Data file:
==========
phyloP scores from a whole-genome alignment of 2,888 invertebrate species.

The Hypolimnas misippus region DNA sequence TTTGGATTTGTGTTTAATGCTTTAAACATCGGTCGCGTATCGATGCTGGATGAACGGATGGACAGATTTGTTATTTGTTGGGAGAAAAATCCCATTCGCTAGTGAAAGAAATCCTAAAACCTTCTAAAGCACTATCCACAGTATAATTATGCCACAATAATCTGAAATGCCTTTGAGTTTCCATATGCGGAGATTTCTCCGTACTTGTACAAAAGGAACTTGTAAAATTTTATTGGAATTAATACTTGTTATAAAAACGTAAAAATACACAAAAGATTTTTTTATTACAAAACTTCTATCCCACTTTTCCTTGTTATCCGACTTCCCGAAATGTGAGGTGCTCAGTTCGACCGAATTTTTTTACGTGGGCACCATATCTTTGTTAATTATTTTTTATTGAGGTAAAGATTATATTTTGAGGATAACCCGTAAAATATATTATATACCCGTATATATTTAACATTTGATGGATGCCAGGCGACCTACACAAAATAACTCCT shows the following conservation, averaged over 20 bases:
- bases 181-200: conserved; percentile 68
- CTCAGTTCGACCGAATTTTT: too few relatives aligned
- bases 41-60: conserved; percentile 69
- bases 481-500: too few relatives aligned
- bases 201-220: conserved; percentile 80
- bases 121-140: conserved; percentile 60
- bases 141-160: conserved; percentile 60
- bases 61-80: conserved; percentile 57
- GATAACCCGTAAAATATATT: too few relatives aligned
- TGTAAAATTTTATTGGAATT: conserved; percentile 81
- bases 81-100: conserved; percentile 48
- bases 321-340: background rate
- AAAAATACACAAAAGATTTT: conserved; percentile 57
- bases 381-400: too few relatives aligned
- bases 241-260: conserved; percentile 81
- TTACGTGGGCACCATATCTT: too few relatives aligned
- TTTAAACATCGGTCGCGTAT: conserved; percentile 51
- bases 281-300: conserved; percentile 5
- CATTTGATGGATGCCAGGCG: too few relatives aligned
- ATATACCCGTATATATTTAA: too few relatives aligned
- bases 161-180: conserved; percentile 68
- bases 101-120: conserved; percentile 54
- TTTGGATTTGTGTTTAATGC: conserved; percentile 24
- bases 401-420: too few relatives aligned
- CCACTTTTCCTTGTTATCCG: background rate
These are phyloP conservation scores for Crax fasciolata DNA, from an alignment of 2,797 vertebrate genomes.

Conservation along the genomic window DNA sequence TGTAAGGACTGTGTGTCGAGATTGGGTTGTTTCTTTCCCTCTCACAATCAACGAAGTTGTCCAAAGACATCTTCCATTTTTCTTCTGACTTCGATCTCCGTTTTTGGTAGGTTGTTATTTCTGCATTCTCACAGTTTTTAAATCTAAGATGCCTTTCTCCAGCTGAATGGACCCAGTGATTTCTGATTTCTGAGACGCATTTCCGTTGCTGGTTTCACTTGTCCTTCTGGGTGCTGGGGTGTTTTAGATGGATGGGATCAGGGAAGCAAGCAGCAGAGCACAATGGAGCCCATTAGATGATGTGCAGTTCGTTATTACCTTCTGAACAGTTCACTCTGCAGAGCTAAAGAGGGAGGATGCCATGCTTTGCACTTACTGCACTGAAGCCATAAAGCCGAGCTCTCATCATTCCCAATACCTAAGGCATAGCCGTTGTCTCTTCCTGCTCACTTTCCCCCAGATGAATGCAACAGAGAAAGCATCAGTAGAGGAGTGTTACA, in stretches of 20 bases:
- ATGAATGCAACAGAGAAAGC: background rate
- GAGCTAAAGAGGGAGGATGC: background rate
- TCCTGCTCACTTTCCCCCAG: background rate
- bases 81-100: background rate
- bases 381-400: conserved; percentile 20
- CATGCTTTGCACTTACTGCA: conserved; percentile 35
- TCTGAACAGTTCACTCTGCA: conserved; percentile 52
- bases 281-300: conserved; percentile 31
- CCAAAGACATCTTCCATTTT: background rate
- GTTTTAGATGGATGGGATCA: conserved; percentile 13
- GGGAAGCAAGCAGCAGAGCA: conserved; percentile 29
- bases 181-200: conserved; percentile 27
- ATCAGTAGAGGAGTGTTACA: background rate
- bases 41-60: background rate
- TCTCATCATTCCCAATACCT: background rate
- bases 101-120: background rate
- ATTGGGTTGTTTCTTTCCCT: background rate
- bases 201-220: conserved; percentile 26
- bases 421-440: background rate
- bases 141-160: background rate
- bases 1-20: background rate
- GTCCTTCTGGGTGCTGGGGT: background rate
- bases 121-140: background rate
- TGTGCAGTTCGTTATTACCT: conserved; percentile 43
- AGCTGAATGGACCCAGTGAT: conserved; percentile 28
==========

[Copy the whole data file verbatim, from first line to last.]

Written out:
phyloP scores from a whole-genome alignment of 2,888 invertebrate species.

The Hypolimnas misippus region DNA sequence TTTGGATTTGTGTTTAATGCTTTAAACATCGGTCGCGTATCGATGCTGGATGAACGGATGGACAGATTTGTTATTTGTTGGGAGAAAAATCCCATTCGCTAGTGAAAGAAATCCTAAAACCTTCTAAAGCACTATCCACAGTATAATTATGCCACAATAATCTGAAATGCCTTTGAGTTTCCATATGCGGAGATTTCTCCGTACTTGTACAAAAGGAACTTGTAAAATTTTATTGGAATTAATACTTGTTATAAAAACGTAAAAATACACAAAAGATTTTTTTATTACAAAACTTCTATCCCACTTTTCCTTGTTATCCGACTTCCCGAAATGTGAGGTGCTCAGTTCGACCGAATTTTTTTACGTGGGCACCATATCTTTGTTAATTATTTTTTATTGAGGTAAAGATTATATTTTGAGGATAACCCGTAAAATATATTATATACCCGTATATATTTAACATTTGATGGATGCCAGGCGACCTACACAAAATAACTCCT shows the following conservation, averaged over 20 bases:
- bases 181-200: conserved; percentile 68
- CTCAGTTCGACCGAATTTTT: too few relatives aligned
- bases 41-60: conserved; percentile 69
- bases 481-500: too few relatives aligned
- bases 201-220: conserved; percentile 80
- bases 121-140: conserved; percentile 60
- bases 141-160: conserved; percentile 60
- bases 61-80: conserved; percentile 57
- GATAACCCGTAAAATATATT: too few relatives aligned
- TGTAAAATTTTATTGGAATT: conserved; percentile 81
- bases 81-100: conserved; percentile 48
- bases 321-340: background rate
- AAAAATACACAAAAGATTTT: conserved; percentile 57
- bases 381-400: too few relatives aligned
- bases 241-260: conserved; percentile 81
- TTACGTGGGCACCATATCTT: too few relatives aligned
- TTTAAACATCGGTCGCGTAT: conserved; percentile 51
- bases 281-300: conserved; percentile 5
- CATTTGATGGATGCCAGGCG: too few relatives aligned
- ATATACCCGTATATATTTAA: too few relatives aligned
- bases 161-180: conserved; percentile 68
- bases 101-120: conserved; percentile 54
- TTTGGATTTGTGTTTAATGC: conserved; percentile 24
- bases 401-420: too few relatives aligned
- CCACTTTTCCTTGTTATCCG: background rate
These are phyloP conservation scores for Crax fasciolata DNA, from an alignment of 2,797 vertebrate genomes.

Conservation along the genomic window DNA sequence TGTAAGGACTGTGTGTCGAGATTGGGTTGTTTCTTTCCCTCTCACAATCAACGAAGTTGTCCAAAGACATCTTCCATTTTTCTTCTGACTTCGATCTCCGTTTTTGGTAGGTTGTTATTTCTGCATTCTCACAGTTTTTAAATCTAAGATGCCTTTCTCCAGCTGAATGGACCCAGTGATTTCTGATTTCTGAGACGCATTTCCGTTGCTGGTTTCACTTGTCCTTCTGGGTGCTGGGGTGTTTTAGATGGATGGGATCAGGGAAGCAAGCAGCAGAGCACAATGGAGCCCATTAGATGATGTGCAGTTCGTTATTACCTTCTGAACAGTTCACTCTGCAGAGCTAAAGAGGGAGGATGCCATGCTTTGCACTTACTGCACTGAAGCCATAAAGCCGAGCTCTCATCATTCCCAATACCTAAGGCATAGCCGTTGTCTCTTCCTGCTCACTTTCCCCCAGATGAATGCAACAGAGAAAGCATCAGTAGAGGAGTGTTACA, in stretches of 20 bases:
- ATGAATGCAACAGAGAAAGC: background rate
- GAGCTAAAGAGGGAGGATGC: background rate
- TCCTGCTCACTTTCCCCCAG: background rate
- bases 81-100: background rate
- bases 381-400: conserved; percentile 20
- CATGCTTTGCACTTACTGCA: conserved; percentile 35
- TCTGAACAGTTCACTCTGCA: conserved; percentile 52
- bases 281-300: conserved; percentile 31
- CCAAAGACATCTTCCATTTT: background rate
- GTTTTAGATGGATGGGATCA: conserved; percentile 13
- GGGAAGCAAGCAGCAGAGCA: conserved; percentile 29
- bases 181-200: conserved; percentile 27
- ATCAGTAGAGGAGTGTTACA: background rate
- bases 41-60: background rate
- TCTCATCATTCCCAATACCT: background rate
- bases 101-120: background rate
- ATTGGGTTGTTTCTTTCCCT: background rate
- bases 201-220: conserved; percentile 26
- bases 421-440: background rate
- bases 141-160: background rate
- bases 1-20: background rate
- GTCCTTCTGGGTGCTGGGGT: background rate
- bases 121-140: background rate
- TGTGCAGTTCGTTATTACCT: conserved; percentile 43
- AGCTGAATGGACCCAGTGAT: conserved; percentile 28